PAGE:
Was Mao’s modernisation of the People’s Republic of China in the Great Leap Forward (1958-62) and the Cultural Revolution (1966-76) a success of failure? (Minor Essay)
Chairman Mao made two major attempts to modernise the People’s Republic of China with the Great Leap Forward from 1958 to 1962 and the Cultural Revolution from 1966 to 1976. Stuart Schram presents the view that these modernisation attempts were poorly planned and led to disastrous outcomes. Other historians such as Roger Howard suggest that Mao had a strong political consciousness and understanding of the needs of his people. This essay will explore the two major modernisation attempts, making reference to the thoughts of Chairman Mao as a server of the people and why his modernisation attempts may have been more detrimental rather than beneficial to his nation.
The Great Leap Forward was an attempt to modernise China’s economic structure from an agricultural system into an industrial one. Mao intended to create a non-Soviet model for economic expansion using the rural peasant class rather than the urban peasant class that Soviet Russia had used yet China lacked.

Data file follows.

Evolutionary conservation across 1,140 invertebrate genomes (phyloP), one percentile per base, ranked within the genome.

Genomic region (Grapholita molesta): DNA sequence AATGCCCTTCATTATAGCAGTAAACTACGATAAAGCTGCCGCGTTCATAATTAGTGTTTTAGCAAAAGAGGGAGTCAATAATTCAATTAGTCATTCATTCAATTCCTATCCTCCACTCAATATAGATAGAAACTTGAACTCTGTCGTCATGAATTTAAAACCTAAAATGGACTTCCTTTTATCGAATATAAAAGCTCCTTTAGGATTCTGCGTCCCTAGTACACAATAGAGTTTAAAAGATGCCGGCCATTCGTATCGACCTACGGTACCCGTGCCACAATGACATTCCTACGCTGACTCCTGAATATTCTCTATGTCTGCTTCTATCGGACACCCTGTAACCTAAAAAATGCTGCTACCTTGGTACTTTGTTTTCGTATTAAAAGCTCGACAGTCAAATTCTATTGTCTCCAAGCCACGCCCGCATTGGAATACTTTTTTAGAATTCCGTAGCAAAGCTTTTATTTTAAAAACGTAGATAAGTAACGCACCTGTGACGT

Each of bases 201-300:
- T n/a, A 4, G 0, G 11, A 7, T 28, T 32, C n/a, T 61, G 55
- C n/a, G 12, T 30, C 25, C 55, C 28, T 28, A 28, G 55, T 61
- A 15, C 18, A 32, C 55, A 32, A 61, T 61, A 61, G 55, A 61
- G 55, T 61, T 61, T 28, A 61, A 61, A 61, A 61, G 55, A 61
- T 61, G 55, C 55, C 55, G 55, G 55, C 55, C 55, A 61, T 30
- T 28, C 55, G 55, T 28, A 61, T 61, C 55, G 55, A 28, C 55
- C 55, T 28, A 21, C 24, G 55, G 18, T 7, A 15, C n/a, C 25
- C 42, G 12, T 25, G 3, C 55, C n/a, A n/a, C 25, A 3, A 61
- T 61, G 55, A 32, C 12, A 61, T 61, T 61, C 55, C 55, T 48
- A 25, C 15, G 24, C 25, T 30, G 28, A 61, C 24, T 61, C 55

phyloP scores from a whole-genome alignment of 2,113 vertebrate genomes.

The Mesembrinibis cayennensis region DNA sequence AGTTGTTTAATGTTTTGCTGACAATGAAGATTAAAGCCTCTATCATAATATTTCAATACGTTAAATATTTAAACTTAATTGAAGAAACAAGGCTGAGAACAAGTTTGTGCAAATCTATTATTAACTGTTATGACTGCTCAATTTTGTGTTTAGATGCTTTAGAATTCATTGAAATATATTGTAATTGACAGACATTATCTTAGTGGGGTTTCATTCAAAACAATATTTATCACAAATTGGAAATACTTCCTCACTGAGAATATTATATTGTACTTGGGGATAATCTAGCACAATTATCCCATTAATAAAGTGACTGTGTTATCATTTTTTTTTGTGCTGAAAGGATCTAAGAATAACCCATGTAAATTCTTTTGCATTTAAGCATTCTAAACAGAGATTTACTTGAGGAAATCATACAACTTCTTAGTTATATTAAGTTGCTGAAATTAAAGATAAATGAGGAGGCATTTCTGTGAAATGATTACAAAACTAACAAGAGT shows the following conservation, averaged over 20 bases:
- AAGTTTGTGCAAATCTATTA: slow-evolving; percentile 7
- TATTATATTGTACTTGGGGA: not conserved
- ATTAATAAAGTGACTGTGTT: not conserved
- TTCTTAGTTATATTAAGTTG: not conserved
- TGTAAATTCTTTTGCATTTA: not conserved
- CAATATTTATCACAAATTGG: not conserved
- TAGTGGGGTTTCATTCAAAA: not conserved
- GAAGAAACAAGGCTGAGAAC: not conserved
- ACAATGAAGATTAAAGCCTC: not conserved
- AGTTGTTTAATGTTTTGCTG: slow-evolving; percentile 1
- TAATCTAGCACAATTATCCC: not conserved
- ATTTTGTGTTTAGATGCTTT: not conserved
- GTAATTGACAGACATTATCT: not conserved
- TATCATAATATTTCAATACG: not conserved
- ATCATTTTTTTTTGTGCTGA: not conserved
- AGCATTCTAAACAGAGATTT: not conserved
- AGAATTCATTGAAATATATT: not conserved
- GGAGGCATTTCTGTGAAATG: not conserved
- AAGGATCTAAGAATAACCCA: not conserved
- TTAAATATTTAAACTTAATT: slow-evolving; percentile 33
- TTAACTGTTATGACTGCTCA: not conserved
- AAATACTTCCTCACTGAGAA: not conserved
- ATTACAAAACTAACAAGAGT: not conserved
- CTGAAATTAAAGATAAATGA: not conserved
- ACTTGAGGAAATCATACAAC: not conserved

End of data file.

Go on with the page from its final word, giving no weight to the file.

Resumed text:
The Great Leap Forward gave working class people their first major experience of socialist construction. A backyard furnace industry, smelting iron and steel was encouraged. There was a minor success to this as ordinary people were familiarised with the industrial process. It also helped garner support for Mao from the rural peasant class as they were entrusted with helping build up the industry of the People’s Republic of China.
However, this process wasn’t a great leap forward. It was more of a mediocre hop of little progress. By 1959 these furnaces were only producing a quarter of the projected output of twenty million tons of metal. The metal that was created from this was also not steel, but pig iron. It could not be used as a building material as it would crumble and crack too easily. The backyard furnaces plan may have introduced ordinary people to the industrial system but they lacked the skills to create even average quality metals. This was one of the failures of Mao’s attempt to modernise. He entrusted the rural peasant class to build up his industry without understanding that they lacked the skills to do so. Many tons of metal were wasted on a fruitless endeavour. However, it wasn’t a complete failure as it did bring the population together. Tens of millions of ordinary Chinese people participated.
 Schram, Simon, The Thought of Mao Tse-Tung (Cambridge University Press, 1989), p.195
 Howard, Roger, Mao Tse-Tung and the Chinese People (Monthly Preview Press, 1977), p. 197-198
 Ibid., p.280
 Ibid., p. 308
 Macfarquhar, Roderick, Origins, Vol.2, 114, 116, cited in: Lüthi, Lorenz M., The Sino-Soviet Split: Cold War in the Communist World (Princeton University Press, 2008), p.106